When the industry backing was made public early last year, Rio Tinto CEO Sam Walsh said it was “an exciting opportunity to showcase our industry”.

Respected Australian movie critic David Stratton rejected the idea that the movie was a propaganda piece. But one less generous online reviewer put it this way

In a time of a mining tax debate in the current Australian political zeitgeist, this PR stunt does feel like a relationship based in mutual exploitation.

Red Dog (2011) Official Trailer

Get DeSmog News and Alerts


It seems when you get big enough as a corporation you just start doing these things to improve your image as much as possible.

 Totally unnecessary.

Most of these efforts are misplaced unless they are actually selling a product directly to the public -  like a car or a soft drink.

Reminds me of the dumb coloring book thing. Mining companies should just forget about burnishing their image. Mining will be profitable as long as people need stuff.

Just dig your hole in the ground and be happy with it.

It seems when you get big enough as a corporation you just start doing these things to improve your image as much as possible.

 Totally unnecessary.”

Totaly agree. I’m getting sick of the product placement that is pervading more & more of our films & t.v ( not that I watch any T.V.) . TV shows over here like the block & master chef have beed criticised for all the building company, food chain & microsoft advertising.


I realise that film & t.v makers look for sponsors to help pay for expenses which might mean the show or film never gets off the ground in the first place. But the sneaky surreptitious advertising is getting annoying. 

It’s the reason I rarely ever watch T.V anymore except for documentaries or debate/discussion type shows. Although, my only refuge, the internet is being infiltrated by these advertisers also. You cant watch many you tube clips now without watching an ad first. Or a news video on a news site.

I don’t know what the answer is & I realise that TV & film makers need to turn a profit to survive & provide us with more film & t.v, but many people now P2P tv series, because they want it on demand & don’t want the ads.

I wonder how Red Dog would have been received if there was an ad before the movie started or something that said “This film is sponsored by the following mining companies” ?

This all reminds me of Jack Ambramoff & “Red Scorpion”.


If you watch the trailer, it actually looks like a fun movie. I guess it’s entertainment, that’s all, and most people have been around long enough to ignore the brand placement in most of the films these days anyway.

I’m no fan of mining industry PR. But honestly, who did you think was going to sponsor a movie about a dog roaming the Pilbara? Product placement and sponsorship in movies these days is the norm, not the exception.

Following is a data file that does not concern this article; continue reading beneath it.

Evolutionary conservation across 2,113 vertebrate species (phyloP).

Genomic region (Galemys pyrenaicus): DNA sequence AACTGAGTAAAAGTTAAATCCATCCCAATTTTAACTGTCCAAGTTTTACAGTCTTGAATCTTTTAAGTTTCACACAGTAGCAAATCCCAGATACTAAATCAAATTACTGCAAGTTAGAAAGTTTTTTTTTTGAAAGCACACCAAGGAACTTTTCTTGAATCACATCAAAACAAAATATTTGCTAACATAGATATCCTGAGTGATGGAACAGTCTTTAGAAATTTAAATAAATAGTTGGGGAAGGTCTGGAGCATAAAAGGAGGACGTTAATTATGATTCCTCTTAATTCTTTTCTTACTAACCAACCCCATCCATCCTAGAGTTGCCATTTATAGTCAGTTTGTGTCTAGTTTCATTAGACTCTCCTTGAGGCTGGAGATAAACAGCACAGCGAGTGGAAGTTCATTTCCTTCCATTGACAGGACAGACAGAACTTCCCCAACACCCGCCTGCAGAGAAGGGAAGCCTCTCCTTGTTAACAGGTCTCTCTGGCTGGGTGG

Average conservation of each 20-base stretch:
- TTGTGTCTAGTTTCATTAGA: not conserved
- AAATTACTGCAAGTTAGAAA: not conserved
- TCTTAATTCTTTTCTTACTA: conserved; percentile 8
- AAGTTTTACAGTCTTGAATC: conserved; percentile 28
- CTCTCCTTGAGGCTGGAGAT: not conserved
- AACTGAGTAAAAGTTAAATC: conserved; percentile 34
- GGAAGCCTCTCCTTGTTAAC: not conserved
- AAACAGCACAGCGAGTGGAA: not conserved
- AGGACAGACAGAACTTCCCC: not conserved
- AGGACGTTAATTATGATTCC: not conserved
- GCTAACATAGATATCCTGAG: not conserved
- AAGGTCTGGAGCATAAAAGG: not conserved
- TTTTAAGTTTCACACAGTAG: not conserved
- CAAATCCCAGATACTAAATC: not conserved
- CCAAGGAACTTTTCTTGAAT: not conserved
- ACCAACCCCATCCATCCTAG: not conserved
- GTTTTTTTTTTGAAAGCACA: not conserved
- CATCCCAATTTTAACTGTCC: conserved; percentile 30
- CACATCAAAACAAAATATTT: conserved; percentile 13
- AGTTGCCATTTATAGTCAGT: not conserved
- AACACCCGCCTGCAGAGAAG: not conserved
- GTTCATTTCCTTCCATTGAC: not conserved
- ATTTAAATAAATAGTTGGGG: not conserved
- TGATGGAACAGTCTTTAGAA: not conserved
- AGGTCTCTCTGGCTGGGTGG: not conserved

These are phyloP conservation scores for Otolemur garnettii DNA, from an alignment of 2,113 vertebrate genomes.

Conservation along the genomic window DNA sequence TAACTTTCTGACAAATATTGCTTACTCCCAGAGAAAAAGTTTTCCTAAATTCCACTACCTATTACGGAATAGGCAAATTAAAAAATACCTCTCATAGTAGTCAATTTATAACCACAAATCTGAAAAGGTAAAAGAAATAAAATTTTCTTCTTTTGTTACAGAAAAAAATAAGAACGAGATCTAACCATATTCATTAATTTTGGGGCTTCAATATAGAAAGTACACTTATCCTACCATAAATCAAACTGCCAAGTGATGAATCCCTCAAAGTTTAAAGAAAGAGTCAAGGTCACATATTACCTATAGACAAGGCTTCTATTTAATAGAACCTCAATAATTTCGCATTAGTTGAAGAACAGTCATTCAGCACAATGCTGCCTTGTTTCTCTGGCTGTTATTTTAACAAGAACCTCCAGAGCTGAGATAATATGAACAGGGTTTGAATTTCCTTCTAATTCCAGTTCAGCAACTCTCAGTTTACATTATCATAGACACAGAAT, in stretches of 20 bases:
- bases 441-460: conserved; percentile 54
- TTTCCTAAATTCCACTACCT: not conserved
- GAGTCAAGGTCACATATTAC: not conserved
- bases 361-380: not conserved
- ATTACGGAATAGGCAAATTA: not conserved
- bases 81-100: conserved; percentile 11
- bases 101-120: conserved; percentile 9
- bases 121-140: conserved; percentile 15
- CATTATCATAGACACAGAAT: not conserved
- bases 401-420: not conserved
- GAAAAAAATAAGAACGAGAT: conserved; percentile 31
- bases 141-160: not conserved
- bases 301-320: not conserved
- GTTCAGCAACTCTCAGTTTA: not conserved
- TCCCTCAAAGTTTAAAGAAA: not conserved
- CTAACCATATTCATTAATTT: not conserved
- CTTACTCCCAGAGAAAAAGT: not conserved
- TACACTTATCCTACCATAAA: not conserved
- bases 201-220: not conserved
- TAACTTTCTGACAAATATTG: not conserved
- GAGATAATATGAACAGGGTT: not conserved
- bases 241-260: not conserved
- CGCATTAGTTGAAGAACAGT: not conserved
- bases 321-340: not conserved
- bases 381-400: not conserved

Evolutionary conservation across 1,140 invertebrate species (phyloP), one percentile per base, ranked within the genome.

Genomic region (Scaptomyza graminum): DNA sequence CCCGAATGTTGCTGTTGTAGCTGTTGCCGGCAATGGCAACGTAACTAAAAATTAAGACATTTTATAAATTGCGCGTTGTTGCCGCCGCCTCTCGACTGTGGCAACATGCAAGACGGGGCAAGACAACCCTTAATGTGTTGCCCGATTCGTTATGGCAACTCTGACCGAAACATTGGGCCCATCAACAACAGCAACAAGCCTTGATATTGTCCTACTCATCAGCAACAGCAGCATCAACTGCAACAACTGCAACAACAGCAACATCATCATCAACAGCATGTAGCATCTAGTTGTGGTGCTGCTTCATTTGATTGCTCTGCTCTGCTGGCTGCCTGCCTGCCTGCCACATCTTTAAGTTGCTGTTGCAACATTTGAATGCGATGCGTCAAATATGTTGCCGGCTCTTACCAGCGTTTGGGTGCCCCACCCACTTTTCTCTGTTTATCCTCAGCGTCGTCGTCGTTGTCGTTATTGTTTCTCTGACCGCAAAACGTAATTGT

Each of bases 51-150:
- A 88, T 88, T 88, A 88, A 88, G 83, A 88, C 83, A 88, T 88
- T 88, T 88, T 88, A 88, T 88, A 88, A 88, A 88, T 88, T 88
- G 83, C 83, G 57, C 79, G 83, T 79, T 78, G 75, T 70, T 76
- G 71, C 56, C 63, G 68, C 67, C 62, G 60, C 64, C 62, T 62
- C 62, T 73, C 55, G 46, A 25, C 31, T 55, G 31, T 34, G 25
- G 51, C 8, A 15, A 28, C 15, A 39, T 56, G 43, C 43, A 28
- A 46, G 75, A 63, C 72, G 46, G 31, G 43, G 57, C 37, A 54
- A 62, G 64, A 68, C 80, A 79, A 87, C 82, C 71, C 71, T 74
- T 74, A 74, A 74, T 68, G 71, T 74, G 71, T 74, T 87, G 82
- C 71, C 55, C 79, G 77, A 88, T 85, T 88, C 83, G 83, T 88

The reality, if seeing the movie the other night was any indication, is that mining industry sponsorship in the movie was the absolute last thing on the teary patrons minds, unless your mind is already overwhelmed with political views before you enter the cinema. In which case what’s the difference anyway?

Red Dog did not keep company with conservationists, or solar panel manufacturers, or city dwellers. He lived and roamed around a mining community.

And yep, I’m a very biased Kelpie owner too! I saw the movie for what it was -  a touching and funny story loosely based on real events (I have read commentary by several people who actually met Red Dog back in the 70s) which is just a really good movie to see.

I don’t like the way mining companies operate, or the extent of mining that is allowed to happen. I have mixed feelings about product placement. Advertising in general has got way out of hand, but I’ve been on the other side trying to raise funding for films. I could say that I’ve only ever approached companies I believed were ethical, but what’s ethical to me may not be to someone else. Long debate … but that’s just background for what I really want to comment on. I lived in Dampier in 1971, the year the story of Red Dog began. There’s a bit of artistic license apparent in the film but overall it’s a very accurate representation of the lifestyle in Dampier at that time. It was a closed town, owned by Hamersley Iron and there were reminders of that everywhere, from the name and logos on equipment to the fact that everyone’s home was owned by Hamersley and most of the population worked for Hamersley (not me!). Making a film (especially a film based on a true story) set in Dampier in the 70s without Hamersley product placement would be unrealistic. I believe the film needed to show just how much life was intertwined with the company. I don’t think the discussion needs to be about product placement specifically, but rather about the ethics of accepting funding from Rio Tinto. Or are the two inexorably connected?